Wicked Saints has three principal characters. Nadezhda Lapteva, or Nadya, is a cleric residing at a secluded mountain monastery. The priests and priestesses of the monastery are trained in battle, but in the event of an actual battle, Nadya was to be protected at all costs. Because she could speak with the gods and work their magic. Serefin Meleski, the Tranavian High Prince and a powerful blood mage. Serefin has so much going on, as is the per usual with royals, I feel like somebody *cough* Ostiya *cough* needs to be there for him 24/7 to have his back because dude. I worry for his liver and I also want to hug him and bundle him up in a handknit afghan and give him some tea, dude needs some TLC in the worst way. Serefin rose to the rank of general, six months after going to battle at sixteen because his father sent him to the front and his mum is too worried about her ownself to worry about her son. Serefin’s hard and untrusting and scary and hurting and terrifyingly cruel and he is so tired of fighting, and, oh yeah, his battalion (is that the word?) just invaded Nadya’s monastery. And finally, Malachiasz Czechowicz is a Tranavian deserter and not just any deserter, but a Vulture. Malachiasz showed so much promise as a bloodmage that he was sent to become one of the elite Vultures who are sect of Tranavians with a grotesque amount of power and this guy defected. Malachiasz is wandering Kalyazin with his two Akolan companions, when they encounter Nadya fleeing the monastery battle. And the fate of their countries lie in their hands. 
Wicked Saints switches POVs between Serefin and Nadezhda throughout the story but is told primarily from Nadya’s view. Normally POV changes bother me because the transitions are so haphazard within chapters and the characters aren’t very distinguishable from each other. But not so with Ms Duncan. The transitions are well-timed and each chapter is labelled with the character whose POV it’s written in. That is so thoughtful! Ms Duncan pulls off differing POVs beautifully. Nadya’s POV and Serefin’s POV have vastly different ‘voices’, you won’t mistake whose POV you’re reading.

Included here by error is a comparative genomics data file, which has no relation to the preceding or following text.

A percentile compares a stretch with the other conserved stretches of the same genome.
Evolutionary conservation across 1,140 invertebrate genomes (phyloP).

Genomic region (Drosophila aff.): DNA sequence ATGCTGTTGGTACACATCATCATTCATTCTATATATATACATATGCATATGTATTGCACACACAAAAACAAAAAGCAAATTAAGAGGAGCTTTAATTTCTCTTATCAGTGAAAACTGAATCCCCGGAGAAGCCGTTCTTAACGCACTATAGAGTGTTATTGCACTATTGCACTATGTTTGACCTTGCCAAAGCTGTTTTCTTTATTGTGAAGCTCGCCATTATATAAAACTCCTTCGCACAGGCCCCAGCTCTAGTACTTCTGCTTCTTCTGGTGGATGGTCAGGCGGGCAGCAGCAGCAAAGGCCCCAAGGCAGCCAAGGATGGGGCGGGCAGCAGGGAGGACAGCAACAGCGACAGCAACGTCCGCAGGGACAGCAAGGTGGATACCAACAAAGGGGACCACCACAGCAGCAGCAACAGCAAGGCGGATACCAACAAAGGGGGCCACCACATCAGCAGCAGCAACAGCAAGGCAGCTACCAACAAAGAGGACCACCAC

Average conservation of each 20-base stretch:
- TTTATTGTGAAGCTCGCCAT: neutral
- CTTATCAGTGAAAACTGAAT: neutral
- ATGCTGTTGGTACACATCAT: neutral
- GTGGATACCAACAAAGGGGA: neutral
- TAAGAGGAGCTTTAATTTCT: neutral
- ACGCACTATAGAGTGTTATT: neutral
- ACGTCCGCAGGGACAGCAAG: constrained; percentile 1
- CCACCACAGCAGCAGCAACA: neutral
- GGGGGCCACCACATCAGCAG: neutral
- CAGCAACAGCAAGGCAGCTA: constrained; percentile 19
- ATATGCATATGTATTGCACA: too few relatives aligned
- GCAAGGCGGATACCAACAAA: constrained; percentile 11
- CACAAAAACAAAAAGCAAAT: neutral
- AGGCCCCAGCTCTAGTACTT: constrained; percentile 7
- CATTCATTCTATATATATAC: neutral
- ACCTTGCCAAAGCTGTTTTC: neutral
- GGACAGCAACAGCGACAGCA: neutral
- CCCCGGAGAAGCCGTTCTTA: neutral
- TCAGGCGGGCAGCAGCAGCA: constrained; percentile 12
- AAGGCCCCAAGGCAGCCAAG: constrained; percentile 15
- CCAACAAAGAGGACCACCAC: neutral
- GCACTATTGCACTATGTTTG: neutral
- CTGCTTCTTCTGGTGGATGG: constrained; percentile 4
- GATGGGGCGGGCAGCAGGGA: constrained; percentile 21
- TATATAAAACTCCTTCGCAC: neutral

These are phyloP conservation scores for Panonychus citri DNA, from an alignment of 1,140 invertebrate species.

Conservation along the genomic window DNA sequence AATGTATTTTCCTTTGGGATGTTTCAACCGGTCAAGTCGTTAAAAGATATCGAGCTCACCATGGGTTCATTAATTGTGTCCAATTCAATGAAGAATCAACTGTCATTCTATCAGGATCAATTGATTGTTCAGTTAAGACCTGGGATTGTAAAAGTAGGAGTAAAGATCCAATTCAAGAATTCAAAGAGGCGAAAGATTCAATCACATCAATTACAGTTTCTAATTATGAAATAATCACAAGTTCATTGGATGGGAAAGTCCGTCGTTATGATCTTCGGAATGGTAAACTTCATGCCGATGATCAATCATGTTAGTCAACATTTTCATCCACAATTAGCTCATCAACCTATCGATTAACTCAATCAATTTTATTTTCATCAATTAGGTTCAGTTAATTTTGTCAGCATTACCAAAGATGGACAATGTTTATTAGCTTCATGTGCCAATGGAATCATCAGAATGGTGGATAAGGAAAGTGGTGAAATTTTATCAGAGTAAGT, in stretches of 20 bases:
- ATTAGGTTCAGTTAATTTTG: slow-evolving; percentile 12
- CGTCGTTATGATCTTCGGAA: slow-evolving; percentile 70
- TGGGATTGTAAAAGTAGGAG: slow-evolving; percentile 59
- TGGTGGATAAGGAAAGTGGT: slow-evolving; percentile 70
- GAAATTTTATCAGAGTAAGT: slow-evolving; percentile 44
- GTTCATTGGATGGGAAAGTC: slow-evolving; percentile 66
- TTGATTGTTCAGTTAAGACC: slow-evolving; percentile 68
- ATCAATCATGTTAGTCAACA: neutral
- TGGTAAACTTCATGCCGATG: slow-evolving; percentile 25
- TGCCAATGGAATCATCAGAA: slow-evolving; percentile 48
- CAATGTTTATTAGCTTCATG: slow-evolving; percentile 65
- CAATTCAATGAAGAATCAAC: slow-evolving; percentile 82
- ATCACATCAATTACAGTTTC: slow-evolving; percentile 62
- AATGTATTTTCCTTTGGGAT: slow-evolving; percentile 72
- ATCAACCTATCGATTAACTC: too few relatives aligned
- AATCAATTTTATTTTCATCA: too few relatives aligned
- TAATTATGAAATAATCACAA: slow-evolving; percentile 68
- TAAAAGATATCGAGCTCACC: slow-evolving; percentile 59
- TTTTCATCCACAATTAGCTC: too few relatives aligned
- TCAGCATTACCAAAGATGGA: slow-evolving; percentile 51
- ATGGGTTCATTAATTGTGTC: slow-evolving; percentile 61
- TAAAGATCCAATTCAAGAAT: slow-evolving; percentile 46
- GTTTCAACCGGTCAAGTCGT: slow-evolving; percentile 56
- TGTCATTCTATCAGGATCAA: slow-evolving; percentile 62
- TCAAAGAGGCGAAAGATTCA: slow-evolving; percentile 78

I enjoyed the interactions between Nadya and Malachiasz, there were the Kalyazi-Tranavian vibes where they butt heads over their beliefs but there’s also the friendship that slowly forms between them and the slow sparks that start showing up along the way. And then, you toss in their magics melding and working together as the book progresses and I squee. I don’t care if squee isn’t a word. It’s there. The end.
I sped through Wicked Saints because I had to know what was next in store for our principal triad and I was on the edge of my seat the entire time. There was torture and there were battles and court deceptions and a betrothal battle because that’s a Tranavian custom that I am totally here for and there is a library that I would sacrifice my nephew for (the problem child one, he’d understand, he’s a bookworm), and a cathedral and I love cathedrals so much. They’re pretty and they’re spooky in the dark, okay? Anyways my heart was all over this book and I need to get my hands on the next book, like, yesterday because this is a trilogy and you cannot leave me like you did. I have feelings, y’know!
I’m not going to lie. None of these characters are going to be nominated for the Humanitarian of the Year or anything, but I’m going to fangirl over Nadya and Malachiasz and Serefin because they were written as flawed and they’re gritty and they are so fed up with the status quo and something has to change and they each have the ability to do something so why not try? Also, I was curious so I went and found out that ‘Nadezhda’ means hope. Excuse the tears but I am having emotions and I cannot control the feelings. NADEZHDA MEANS HOPE.
I’m giving Wicked Saints 5 stars because I loved this book so much and it tore me apart, glued all of my pieces back together, and I still asked for more at the end. I have so much more to say on this book but I’m closing in on the 1500 mark and I am not writing an essay on this book, dang it! I want to thank Meghan H. from Wednesday Books/St. Martin’s Press who decided to include me in the bloggers approached about participating in the Wicked Saints launch tour, I’m truly over-the-moon ecstatic and honoured to have been included in this endeavour. I hope I’ve done justice to it.